The idea of this blog post is to describe what the delayed durability feature is in SQL Server 2014 and to describe a use case from an application development perspective.
I had an interesting discussion as part of my latest presentation at the UKOUG RAC CIA & Database Combined SIG. Part of my talk was about the implications of the new threaded execution model in Oracle.
SQL Server database backup & restore from On-Premise to Azure is a feature introduced with SQL Server 2012 SP1 CU2. In the past, it could be used with these three tools:
With SQL Server 2014, backup & restore can also be enabled via SQL Server Management Studio (SSMS).
I was mucking around trying to get APEX on one of my PCs to be visible on the internet.
This was just a proof-of-concept, not something I intend to actually leave running.
In contrast to admin-managed databases, in case of policy managed databases, there is no predefined mapping of an instance to a node. Hence any instance can run on any node. In case we need to connect to a specific instance using OS authentication, we need to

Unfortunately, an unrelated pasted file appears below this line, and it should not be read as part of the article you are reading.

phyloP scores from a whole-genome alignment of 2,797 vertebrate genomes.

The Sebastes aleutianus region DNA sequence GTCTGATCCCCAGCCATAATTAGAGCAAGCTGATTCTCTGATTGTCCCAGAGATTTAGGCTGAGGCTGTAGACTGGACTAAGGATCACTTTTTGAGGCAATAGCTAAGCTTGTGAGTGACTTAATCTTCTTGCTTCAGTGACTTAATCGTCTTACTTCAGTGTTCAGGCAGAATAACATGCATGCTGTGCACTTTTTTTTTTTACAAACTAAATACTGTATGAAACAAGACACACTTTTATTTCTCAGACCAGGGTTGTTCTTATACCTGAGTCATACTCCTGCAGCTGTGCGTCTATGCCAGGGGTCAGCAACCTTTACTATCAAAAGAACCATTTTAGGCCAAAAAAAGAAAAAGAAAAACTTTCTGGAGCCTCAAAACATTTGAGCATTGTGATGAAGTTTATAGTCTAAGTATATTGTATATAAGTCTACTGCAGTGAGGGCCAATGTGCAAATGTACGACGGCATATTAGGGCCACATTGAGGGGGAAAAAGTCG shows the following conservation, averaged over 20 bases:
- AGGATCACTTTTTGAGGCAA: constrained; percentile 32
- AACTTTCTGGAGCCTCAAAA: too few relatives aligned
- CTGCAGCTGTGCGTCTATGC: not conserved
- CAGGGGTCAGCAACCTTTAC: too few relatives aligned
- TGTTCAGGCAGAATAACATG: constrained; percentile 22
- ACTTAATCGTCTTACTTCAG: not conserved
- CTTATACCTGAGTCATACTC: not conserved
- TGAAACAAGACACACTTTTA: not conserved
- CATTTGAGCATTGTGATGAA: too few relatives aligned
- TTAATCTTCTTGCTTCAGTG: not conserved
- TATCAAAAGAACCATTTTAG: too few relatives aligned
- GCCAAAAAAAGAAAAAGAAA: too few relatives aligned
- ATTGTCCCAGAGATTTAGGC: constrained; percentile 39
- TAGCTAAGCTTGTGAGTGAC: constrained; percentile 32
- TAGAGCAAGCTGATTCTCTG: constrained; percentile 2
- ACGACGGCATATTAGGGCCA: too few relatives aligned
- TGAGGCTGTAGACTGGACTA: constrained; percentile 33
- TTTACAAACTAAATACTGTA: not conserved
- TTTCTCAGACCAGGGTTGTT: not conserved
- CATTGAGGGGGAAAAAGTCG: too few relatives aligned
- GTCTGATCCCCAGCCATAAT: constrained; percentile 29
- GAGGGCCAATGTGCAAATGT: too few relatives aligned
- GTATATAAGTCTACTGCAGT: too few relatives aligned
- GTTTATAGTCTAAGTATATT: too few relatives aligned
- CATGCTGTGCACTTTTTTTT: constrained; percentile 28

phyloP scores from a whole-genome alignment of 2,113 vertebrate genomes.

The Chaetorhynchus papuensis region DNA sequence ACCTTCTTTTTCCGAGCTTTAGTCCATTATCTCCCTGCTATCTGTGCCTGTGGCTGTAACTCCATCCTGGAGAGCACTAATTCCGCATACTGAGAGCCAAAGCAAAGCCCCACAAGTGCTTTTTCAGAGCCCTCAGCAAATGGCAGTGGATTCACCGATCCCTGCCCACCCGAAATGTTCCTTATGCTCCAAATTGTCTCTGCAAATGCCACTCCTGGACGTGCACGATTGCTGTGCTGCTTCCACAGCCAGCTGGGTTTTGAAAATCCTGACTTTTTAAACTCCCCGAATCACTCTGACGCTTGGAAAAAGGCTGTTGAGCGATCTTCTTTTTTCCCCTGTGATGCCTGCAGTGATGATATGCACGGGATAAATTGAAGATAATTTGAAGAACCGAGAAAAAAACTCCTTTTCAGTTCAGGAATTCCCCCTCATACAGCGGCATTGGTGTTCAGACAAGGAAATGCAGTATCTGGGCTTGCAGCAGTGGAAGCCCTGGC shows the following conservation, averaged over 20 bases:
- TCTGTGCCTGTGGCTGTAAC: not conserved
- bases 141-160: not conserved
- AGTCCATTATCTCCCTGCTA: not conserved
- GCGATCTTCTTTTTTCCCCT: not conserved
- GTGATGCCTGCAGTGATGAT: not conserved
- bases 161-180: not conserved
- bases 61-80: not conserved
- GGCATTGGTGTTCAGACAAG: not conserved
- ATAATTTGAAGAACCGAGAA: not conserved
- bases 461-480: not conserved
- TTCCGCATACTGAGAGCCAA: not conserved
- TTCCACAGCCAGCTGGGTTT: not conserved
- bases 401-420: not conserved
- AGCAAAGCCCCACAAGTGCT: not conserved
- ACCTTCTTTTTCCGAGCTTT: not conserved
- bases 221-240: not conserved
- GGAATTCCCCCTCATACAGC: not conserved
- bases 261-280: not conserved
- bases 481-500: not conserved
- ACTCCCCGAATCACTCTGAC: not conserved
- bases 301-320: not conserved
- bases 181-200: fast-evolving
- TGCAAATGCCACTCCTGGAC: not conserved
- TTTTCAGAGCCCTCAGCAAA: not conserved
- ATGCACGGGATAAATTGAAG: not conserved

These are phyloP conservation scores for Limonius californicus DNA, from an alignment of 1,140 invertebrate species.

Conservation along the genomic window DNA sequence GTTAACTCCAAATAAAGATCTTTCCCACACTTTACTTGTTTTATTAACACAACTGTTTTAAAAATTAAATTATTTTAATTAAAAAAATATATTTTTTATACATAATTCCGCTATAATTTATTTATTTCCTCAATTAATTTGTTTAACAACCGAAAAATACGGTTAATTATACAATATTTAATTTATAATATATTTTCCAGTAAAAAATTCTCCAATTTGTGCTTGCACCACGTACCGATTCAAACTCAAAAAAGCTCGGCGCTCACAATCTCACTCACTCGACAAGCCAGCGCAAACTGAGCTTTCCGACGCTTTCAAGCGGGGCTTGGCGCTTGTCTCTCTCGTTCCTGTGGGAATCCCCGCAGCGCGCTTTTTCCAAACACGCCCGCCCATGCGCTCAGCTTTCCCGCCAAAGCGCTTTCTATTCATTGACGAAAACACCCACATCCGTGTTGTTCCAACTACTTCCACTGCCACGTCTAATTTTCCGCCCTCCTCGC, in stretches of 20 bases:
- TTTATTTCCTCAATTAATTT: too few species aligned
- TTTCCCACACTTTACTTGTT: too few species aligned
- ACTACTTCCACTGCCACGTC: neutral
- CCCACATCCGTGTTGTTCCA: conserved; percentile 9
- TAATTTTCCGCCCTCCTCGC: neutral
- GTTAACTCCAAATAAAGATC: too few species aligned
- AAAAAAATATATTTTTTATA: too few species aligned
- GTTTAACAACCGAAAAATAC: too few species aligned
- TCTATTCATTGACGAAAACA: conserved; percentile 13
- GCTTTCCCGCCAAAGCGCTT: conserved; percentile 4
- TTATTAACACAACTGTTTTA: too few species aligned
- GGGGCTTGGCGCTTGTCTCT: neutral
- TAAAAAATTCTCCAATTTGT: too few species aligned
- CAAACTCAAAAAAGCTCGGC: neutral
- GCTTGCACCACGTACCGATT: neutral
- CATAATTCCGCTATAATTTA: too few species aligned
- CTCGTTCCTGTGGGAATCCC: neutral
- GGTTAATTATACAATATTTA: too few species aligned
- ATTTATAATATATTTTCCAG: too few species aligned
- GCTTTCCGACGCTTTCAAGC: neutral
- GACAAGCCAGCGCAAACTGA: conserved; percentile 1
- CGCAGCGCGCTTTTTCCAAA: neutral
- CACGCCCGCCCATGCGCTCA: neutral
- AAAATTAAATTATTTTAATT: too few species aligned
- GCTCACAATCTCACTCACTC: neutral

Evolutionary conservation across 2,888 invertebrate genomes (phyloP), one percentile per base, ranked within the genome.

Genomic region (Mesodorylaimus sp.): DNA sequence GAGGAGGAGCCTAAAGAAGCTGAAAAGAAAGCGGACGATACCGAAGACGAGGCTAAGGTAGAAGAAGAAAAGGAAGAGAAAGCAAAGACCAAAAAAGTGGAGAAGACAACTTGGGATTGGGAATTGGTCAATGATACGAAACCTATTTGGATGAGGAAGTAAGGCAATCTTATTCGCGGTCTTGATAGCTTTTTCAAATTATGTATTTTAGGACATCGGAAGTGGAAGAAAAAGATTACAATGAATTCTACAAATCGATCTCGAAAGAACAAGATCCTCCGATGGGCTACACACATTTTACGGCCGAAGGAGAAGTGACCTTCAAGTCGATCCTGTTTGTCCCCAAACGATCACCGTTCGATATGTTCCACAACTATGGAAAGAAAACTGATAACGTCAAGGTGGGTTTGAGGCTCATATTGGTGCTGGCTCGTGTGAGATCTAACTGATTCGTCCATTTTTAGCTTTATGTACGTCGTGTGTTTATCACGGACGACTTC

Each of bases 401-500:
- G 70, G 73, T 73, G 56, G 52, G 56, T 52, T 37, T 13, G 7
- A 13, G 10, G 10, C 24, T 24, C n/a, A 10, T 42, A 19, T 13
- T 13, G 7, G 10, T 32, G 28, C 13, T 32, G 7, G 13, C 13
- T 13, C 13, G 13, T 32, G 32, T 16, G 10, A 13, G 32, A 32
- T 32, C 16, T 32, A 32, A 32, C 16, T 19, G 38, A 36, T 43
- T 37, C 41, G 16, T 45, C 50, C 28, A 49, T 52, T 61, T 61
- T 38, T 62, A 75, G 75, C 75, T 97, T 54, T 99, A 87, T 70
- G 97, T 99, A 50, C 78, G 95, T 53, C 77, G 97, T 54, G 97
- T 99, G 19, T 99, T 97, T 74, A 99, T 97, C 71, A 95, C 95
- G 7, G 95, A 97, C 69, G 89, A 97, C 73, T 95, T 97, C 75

Now this problem can be resolved by mapping the instances to specific nodes.
Here is the demonstration :
Permission issues is one of the key error , while setting up Hadoop Cluster, while debugging some error found below table on http://hadoop.apache.org/ . It’s a good scorecard to keep handy.
The following table lists various paths on HDFS and local filesystems (on all nodes) and recommended permissions: